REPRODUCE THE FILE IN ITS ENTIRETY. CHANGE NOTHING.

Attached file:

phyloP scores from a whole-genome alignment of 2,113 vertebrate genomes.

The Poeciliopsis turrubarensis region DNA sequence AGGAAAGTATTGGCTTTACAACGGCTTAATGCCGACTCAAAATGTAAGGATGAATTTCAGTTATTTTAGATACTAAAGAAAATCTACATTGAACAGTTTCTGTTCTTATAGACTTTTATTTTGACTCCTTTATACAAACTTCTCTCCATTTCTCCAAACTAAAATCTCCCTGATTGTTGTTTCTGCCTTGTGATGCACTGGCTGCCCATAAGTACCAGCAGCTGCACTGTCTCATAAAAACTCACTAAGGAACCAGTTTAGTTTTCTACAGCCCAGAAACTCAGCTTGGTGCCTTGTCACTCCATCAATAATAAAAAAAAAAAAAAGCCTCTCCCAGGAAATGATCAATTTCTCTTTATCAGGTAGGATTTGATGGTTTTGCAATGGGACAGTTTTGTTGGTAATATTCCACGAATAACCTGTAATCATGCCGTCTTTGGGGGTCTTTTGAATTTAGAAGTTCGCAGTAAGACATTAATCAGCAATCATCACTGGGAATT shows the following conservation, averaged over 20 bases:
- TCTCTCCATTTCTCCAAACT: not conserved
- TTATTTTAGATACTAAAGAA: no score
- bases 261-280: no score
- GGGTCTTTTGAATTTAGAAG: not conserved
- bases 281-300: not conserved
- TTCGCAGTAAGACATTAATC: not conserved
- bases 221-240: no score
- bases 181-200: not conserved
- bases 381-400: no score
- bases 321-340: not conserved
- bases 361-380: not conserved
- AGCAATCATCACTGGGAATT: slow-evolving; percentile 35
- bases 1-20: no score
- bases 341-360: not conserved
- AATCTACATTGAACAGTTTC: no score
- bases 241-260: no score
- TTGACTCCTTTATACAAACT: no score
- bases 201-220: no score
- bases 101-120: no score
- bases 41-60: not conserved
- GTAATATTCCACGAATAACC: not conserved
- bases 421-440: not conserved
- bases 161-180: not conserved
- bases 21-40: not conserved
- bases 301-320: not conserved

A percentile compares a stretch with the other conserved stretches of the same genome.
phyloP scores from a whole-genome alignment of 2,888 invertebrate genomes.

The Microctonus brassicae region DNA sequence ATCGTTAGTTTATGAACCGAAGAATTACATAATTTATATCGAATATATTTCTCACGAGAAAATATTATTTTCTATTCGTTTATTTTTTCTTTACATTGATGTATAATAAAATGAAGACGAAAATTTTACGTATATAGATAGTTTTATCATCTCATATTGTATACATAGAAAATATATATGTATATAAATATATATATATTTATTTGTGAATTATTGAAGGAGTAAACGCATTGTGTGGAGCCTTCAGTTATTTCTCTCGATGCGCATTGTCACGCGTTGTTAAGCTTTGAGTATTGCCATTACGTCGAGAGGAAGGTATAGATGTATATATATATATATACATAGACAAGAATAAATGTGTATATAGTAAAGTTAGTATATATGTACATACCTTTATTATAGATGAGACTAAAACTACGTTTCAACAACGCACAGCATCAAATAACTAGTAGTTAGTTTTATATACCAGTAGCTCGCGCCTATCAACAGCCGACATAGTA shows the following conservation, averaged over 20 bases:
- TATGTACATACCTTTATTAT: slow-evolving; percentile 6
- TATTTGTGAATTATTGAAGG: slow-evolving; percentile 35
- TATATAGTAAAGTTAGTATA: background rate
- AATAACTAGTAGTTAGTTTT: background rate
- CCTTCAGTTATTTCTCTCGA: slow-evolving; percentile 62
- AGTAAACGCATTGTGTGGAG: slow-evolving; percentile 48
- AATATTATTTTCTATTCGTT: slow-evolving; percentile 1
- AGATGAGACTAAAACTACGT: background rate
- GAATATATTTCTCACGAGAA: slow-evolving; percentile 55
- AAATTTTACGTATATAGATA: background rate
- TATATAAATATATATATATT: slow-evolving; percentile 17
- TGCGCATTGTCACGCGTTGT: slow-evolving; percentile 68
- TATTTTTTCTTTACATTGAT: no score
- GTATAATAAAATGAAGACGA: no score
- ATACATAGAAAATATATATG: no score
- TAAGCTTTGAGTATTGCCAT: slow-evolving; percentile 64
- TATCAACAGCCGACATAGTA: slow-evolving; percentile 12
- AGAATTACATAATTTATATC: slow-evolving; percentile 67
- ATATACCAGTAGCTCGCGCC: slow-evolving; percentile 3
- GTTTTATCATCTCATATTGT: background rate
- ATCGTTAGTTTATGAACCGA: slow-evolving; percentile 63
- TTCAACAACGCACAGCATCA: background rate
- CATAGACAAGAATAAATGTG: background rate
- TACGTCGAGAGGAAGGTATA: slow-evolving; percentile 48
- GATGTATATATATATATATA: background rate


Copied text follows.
phyloP scores from a whole-genome alignment of 2,113 vertebrate genomes.

The Poeciliopsis turrubarensis region DNA sequence AGGAAAGTATTGGCTTTACAACGGCTTAATGCCGACTCAAAATGTAAGGATGAATTTCAGTTATTTTAGATACTAAAGAAAATCTACATTGAACAGTTTCTGTTCTTATAGACTTTTATTTTGACTCCTTTATACAAACTTCTCTCCATTTCTCCAAACTAAAATCTCCCTGATTGTTGTTTCTGCCTTGTGATGCACTGGCTGCCCATAAGTACCAGCAGCTGCACTGTCTCATAAAAACTCACTAAGGAACCAGTTTAGTTTTCTACAGCCCAGAAACTCAGCTTGGTGCCTTGTCACTCCATCAATAATAAAAAAAAAAAAAAGCCTCTCCCAGGAAATGATCAATTTCTCTTTATCAGGTAGGATTTGATGGTTTTGCAATGGGACAGTTTTGTTGGTAATATTCCACGAATAACCTGTAATCATGCCGTCTTTGGGGGTCTTTTGAATTTAGAAGTTCGCAGTAAGACATTAATCAGCAATCATCACTGGGAATT shows the following conservation, averaged over 20 bases:
- TCTCTCCATTTCTCCAAACT: not conserved
- TTATTTTAGATACTAAAGAA: no score
- bases 261-280: no score
- GGGTCTTTTGAATTTAGAAG: not conserved
- bases 281-300: not conserved
- TTCGCAGTAAGACATTAATC: not conserved
- bases 221-240: no score
- bases 181-200: not conserved
- bases 381-400: no score
- bases 321-340: not conserved
- bases 361-380: not conserved
- AGCAATCATCACTGGGAATT: slow-evolving; percentile 35
- bases 1-20: no score
- bases 341-360: not conserved
- AATCTACATTGAACAGTTTC: no score
- bases 241-260: no score
- TTGACTCCTTTATACAAACT: no score
- bases 201-220: no score
- bases 101-120: no score
- bases 41-60: not conserved
- GTAATATTCCACGAATAACC: not conserved
- bases 421-440: not conserved
- bases 161-180: not conserved
- bases 21-40: not conserved
- bases 301-320: not conserved

A percentile compares a stretch with the other conserved stretches of the same genome.
phyloP scores from a whole-genome alignment of 2,888 invertebrate genomes.

The Microctonus brassicae region DNA sequence ATCGTTAGTTTATGAACCGAAGAATTACATAATTTATATCGAATATATTTCTCACGAGAAAATATTATTTTCTATTCGTTTATTTTTTCTTTACATTGATGTATAATAAAATGAAGACGAAAATTTTACGTATATAGATAGTTTTATCATCTCATATTGTATACATAGAAAATATATATGTATATAAATATATATATATTTATTTGTGAATTATTGAAGGAGTAAACGCATTGTGTGGAGCCTTCAGTTATTTCTCTCGATGCGCATTGTCACGCGTTGTTAAGCTTTGAGTATTGCCATTACGTCGAGAGGAAGGTATAGATGTATATATATATATATACATAGACAAGAATAAATGTGTATATAGTAAAGTTAGTATATATGTACATACCTTTATTATAGATGAGACTAAAACTACGTTTCAACAACGCACAGCATCAAATAACTAGTAGTTAGTTTTATATACCAGTAGCTCGCGCCTATCAACAGCCGACATAGTA shows the following conservation, averaged over 20 bases:
- TATGTACATACCTTTATTAT: slow-evolving; percentile 6
- TATTTGTGAATTATTGAAGG: slow-evolving; percentile 35
- TATATAGTAAAGTTAGTATA: background rate
- AATAACTAGTAGTTAGTTTT: background rate
- CCTTCAGTTATTTCTCTCGA: slow-evolving; percentile 62
- AGTAAACGCATTGTGTGGAG: slow-evolving; percentile 48
- AATATTATTTTCTATTCGTT: slow-evolving; percentile 1
- AGATGAGACTAAAACTACGT: background rate
- GAATATATTTCTCACGAGAA: slow-evolving; percentile 55
- AAATTTTACGTATATAGATA: background rate
- TATATAAATATATATATATT: slow-evolving; percentile 17
- TGCGCATTGTCACGCGTTGT: slow-evolving; percentile 68
- TATTTTTTCTTTACATTGAT: no score
- GTATAATAAAATGAAGACGA: no score
- ATACATAGAAAATATATATG: no score
- TAAGCTTTGAGTATTGCCAT: slow-evolving; percentile 64
- TATCAACAGCCGACATAGTA: slow-evolving; percentile 12
- AGAATTACATAATTTATATC: slow-evolving; percentile 67
- ATATACCAGTAGCTCGCGCC: slow-evolving; percentile 3
- GTTTTATCATCTCATATTGT: background rate
- ATCGTTAGTTTATGAACCGA: slow-evolving; percentile 63
- TTCAACAACGCACAGCATCA: background rate
- CATAGACAAGAATAAATGTG: background rate
- TACGTCGAGAGGAAGGTATA: slow-evolving; percentile 48
- GATGTATATATATATATATA: background rate